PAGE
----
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On Tuesday, February 7, Tamara Thermitus was named head of the Quebec Human Rights and Youth Rights Commission, becoming the first person of African descent to hold the position.
Her appointment came after weeks of wrangling by politicians at the National Assembly, with opposition politicians led by Parti Quebecois’ Jean-Francois Lisée claiming that she was “too multicultural” for the position, while others accused her of being too close to Dominique Anglade who is the minister of Economy, Science and Innovation. Both women were born in Haiti.
After many in the public voiced their concerns, her recent nomination received unanimous consent at the National Assembly.
Thermitus, a civil litigation lawyer carved out a brilliant career on her way to becoming only the second woman to hold the mantle of leadership at the commission.
The 51 year-old moved to Sept Iles from Haiti in 1967 with her parents where her eyes were opened to the injustices of race and was reportedly highly consumed by the plight of the First Nations community in the area.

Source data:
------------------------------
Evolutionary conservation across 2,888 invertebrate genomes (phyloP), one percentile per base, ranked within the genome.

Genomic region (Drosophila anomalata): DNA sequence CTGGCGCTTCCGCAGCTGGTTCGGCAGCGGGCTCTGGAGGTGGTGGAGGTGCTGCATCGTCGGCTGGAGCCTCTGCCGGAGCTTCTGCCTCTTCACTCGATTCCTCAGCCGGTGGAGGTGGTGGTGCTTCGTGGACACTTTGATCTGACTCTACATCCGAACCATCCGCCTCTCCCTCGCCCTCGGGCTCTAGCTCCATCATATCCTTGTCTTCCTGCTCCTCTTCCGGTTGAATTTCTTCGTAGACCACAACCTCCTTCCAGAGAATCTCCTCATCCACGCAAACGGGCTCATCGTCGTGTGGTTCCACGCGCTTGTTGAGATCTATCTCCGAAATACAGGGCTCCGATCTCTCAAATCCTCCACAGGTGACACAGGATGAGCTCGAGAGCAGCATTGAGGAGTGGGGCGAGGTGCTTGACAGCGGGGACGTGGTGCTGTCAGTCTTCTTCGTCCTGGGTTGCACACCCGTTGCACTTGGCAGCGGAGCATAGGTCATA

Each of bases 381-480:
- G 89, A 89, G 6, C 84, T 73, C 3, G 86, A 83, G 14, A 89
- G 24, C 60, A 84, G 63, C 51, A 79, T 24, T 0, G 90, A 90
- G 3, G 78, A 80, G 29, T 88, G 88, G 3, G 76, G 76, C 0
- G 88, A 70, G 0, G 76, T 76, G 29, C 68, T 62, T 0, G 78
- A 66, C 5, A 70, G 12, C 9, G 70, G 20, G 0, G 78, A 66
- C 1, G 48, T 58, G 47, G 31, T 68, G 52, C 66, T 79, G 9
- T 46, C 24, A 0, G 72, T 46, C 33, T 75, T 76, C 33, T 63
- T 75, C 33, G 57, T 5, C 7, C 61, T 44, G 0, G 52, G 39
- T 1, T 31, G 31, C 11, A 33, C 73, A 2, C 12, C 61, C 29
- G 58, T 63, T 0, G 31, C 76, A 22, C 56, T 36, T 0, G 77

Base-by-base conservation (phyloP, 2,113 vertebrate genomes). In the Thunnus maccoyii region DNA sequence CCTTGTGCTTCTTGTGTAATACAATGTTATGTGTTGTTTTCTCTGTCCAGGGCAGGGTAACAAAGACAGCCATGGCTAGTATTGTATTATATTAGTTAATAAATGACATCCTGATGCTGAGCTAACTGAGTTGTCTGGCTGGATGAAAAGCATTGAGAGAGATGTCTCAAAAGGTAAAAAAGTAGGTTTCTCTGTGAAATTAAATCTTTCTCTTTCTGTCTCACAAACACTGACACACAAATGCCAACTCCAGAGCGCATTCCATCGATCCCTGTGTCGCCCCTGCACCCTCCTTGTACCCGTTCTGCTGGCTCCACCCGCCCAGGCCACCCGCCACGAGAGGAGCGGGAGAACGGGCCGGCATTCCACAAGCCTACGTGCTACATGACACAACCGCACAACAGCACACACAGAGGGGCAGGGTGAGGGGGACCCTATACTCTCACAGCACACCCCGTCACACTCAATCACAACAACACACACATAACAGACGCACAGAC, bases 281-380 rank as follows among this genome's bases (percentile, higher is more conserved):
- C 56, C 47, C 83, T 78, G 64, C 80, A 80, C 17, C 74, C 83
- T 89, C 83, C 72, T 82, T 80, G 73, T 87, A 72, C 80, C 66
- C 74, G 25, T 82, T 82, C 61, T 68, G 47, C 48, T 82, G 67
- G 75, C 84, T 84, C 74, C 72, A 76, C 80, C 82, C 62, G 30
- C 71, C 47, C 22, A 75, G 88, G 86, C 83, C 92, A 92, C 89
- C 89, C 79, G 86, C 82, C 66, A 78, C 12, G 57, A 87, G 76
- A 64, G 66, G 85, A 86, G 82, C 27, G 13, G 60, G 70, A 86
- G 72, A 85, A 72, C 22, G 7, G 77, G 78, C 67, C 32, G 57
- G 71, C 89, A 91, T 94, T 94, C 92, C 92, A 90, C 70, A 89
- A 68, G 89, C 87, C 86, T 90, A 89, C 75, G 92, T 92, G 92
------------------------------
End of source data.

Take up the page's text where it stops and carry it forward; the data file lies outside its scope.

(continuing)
At CÉGEP de Sept-Îles, she began putting in place the fundamentals of what is evolving into a spectacular career as a jurist.
The McGill University graduate served as director of Policy and Strategic Planning for the Office of Indian Residential Schools Resolution Canada at the Ministry of Justice.
As one of the lead negotiator in the process, she helped define the mandate of the Truth and Reconciliation Commission of Canada and was key to the historic settlement that ensued.
In 2011, she became the first Black woman and the first Ministry of Justice Canada lawyer to receive a Prix Mérite from the Quebec Bar.
Her life of activism reaches far back into her career when she took a vocal stand against racism in the legal profession.